A marketing lesson from Apollo 11
This NASA chart showing the tactics, timing and trajectory of Apollo 11 is simply extraordinary.
It makes the moon landing all the more impossible, therefore, amazing.
And it’s all based on two things: having a tightly defined mission, and using a blend of creativity (what if) and facts (physics) to create the approach to achieve that mission.
Those two critical elements were the guideposts for all the ideas, investments, tactics, tests and decisions to come.
And, funny, but if you’re a marketing guy like me and you squint hard enough, this graph sorta resembles a strategic marketing plan, doesn’t it?
Clarify the mission
It certainly seemed clear enough: Land a man on the moon.
But if they hadn’t properly clarified and clearly articulated the mission more, it would have meant big trouble.
Because the mission wasn’t to land a man on the moon. It was to safely return him to earth after having landed on the moon.
Interesting, too, that if you squint at this, it kinda resembles a mission statement like one you might have for your business.
Then, squint even harder, and you might even extrapolate the beginnings of a brand position: ‘We allow you to explore the cosmos safely”
Create the approach
Once NASA had its purpose and mission tightly nailed down, Von Braun and his crew of 1000+ scientists and engineers started working on how best to accomplish their mission
That meant acknowledging a lot of hard truths (aka: challenges), the biggie being escaping the gravitational pull of earth (and later, the moon).
Three theories were proposed:
Direct Ascent — requiring a rocket to launch a vehicle that could reach the moon, land and then return directly to Earth without multiple stages.
Earth Orbit Rendezvous—requiring a number of rockets to lift segments of a moon vehicle into orbit around the Earth, where it would be constructed and then sent on its way.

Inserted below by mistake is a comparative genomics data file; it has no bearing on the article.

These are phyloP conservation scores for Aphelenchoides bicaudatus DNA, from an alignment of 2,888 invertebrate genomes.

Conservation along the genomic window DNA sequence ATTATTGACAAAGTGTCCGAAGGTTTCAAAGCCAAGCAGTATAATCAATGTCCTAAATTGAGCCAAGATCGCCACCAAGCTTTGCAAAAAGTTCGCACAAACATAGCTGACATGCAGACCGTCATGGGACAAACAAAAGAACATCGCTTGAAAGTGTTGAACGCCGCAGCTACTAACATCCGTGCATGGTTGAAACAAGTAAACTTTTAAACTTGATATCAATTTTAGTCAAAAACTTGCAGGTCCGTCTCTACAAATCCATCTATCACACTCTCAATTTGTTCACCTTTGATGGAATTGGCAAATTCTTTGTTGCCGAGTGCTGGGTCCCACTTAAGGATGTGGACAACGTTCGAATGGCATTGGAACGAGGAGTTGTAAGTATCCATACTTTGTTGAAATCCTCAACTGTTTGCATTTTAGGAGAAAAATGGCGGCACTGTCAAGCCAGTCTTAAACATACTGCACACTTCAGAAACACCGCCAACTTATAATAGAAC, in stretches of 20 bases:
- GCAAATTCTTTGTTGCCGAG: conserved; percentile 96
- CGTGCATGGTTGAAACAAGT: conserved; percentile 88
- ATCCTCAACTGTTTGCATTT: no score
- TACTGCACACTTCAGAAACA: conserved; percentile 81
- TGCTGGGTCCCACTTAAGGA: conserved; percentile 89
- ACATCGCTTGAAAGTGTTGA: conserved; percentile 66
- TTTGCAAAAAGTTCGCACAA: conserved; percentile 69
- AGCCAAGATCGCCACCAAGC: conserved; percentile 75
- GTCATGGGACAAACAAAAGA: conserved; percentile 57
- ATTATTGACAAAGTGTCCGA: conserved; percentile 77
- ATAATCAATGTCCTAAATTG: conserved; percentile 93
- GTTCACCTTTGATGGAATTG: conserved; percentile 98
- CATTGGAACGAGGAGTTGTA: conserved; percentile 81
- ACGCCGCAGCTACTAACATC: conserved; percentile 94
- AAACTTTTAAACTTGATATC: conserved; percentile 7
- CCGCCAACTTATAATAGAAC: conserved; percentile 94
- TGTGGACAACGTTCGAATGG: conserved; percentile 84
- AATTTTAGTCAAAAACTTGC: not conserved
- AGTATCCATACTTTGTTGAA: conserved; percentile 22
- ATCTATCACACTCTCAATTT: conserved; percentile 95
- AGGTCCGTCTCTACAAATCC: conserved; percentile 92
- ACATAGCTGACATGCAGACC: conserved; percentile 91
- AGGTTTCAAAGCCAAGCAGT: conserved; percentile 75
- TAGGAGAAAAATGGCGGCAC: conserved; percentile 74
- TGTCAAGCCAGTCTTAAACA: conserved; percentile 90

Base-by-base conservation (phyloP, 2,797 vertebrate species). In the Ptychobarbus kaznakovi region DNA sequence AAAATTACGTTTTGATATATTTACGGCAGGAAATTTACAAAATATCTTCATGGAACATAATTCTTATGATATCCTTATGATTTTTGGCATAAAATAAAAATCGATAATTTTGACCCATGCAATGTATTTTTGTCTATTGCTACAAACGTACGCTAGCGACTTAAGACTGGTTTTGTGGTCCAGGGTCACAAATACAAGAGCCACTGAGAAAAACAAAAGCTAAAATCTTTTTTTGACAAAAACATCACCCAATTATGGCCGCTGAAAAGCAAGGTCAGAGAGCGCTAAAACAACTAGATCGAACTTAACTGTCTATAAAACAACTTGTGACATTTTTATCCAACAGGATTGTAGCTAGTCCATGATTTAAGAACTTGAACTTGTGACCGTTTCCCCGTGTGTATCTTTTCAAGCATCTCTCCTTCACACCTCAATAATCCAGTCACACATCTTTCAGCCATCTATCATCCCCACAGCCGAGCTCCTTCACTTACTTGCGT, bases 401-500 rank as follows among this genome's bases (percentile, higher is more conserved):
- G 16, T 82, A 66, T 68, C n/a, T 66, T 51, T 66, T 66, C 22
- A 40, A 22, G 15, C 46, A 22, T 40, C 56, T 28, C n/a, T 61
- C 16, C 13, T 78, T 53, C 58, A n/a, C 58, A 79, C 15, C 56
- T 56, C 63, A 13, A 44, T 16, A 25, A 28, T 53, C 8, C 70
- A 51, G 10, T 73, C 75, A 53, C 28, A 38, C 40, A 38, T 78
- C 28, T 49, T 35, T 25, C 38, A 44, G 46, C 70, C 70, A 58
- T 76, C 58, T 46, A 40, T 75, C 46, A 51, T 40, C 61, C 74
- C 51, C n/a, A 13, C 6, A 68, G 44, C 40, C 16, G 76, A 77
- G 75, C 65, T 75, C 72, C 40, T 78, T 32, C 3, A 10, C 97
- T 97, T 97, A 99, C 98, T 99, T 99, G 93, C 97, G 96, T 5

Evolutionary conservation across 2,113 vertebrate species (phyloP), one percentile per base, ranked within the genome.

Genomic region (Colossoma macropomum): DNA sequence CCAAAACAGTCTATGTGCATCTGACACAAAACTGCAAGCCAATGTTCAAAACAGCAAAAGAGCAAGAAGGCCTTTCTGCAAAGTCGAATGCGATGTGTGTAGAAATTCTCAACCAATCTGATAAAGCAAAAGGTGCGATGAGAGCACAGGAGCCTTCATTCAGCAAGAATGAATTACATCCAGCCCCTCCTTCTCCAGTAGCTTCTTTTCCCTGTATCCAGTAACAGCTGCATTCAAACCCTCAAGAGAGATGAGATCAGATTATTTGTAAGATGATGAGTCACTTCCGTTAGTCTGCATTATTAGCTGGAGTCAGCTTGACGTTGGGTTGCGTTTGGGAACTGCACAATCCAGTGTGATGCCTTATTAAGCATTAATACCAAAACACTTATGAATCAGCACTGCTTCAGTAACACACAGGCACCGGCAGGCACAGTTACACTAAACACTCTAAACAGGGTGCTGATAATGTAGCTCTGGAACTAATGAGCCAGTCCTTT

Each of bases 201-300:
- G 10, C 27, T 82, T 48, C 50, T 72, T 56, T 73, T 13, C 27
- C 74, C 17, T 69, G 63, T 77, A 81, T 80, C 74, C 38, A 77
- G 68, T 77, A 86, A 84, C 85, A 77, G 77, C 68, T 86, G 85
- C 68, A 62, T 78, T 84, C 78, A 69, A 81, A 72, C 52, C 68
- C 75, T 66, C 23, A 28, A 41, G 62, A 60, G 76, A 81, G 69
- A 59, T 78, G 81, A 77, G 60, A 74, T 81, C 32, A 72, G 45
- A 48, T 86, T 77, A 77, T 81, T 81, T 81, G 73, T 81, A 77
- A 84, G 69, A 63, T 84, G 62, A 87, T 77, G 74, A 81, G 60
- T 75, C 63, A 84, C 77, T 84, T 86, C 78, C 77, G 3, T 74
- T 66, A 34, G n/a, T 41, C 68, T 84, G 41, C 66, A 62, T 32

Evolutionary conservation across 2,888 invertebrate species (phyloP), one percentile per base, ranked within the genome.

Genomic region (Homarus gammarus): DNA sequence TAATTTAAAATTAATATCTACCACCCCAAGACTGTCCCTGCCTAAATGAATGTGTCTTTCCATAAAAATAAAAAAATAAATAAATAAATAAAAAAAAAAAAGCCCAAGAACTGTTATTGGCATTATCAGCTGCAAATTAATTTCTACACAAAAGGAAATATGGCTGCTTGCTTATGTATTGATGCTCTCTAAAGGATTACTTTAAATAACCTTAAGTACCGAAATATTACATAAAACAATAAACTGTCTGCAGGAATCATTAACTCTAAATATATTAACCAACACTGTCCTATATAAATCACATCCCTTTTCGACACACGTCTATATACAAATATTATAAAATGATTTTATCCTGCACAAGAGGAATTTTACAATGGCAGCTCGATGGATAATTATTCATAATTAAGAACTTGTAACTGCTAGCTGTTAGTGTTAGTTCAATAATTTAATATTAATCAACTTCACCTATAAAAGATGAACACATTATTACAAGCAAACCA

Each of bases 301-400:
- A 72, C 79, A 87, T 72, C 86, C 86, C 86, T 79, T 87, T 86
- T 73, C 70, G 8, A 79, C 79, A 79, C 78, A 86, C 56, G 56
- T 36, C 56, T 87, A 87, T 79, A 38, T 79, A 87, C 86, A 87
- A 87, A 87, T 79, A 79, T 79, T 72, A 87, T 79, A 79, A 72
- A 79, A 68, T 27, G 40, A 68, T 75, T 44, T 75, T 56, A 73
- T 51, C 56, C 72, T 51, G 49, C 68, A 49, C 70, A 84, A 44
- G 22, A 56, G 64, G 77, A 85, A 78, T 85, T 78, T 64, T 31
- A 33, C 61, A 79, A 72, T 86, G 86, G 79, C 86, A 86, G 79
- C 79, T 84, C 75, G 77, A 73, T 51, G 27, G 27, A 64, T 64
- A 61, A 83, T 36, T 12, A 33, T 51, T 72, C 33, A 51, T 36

Lunar Orbit Rendezvous—recognized that every part of the rocket (except the capsule) would be discarded during the mission, so why not have the lander be disposable as well? Which allowed for a smaller, less weightier rocket to get the capsule and lunar lander into space.
Made sense. Their (clarified) purpose wasn’t safely returning a machine to earth, but a man.
So off they went, developing the LOR rocket and anticipating/solving the other challenges it would have on the way there and back.
Do that squinting trick one more time, and it’s much like building a multi-faceted marketing program with a clarified reason and approach acting as guidepost when encountering and solving challenges down the road.
And, just like NASA, using a blend of creativity (emotional elements) and facts (features and benefits) to develop meaningful messages (and adapting them to the best delivery methods) that will safely find their way to landing on the customers’ mind, where the brand flag will be planted.
Or turning obstacles into opportunities (NASA used the earth’s gravitational pull as an accelerant to slingshot Apollo 11 towards the moon … Avis used the fact they were behind Hertz as a meaningful differentiator, as proof they have to “try harder” to please you.)
Shoot for the moon.
When you clarify and clearly articulate what your brand position and purpose is, every member of your organization will know what they need to solve and why they are solving it.
When you dream up and developed a strategic approach to bring your brand promise to the market, your potential customers will understand where you fit in their lives and why.
You’ll have something very powerful that can shake the earth and rattle your teeth.
Something that can take your company as high as it wants to go.
And it will be glorious.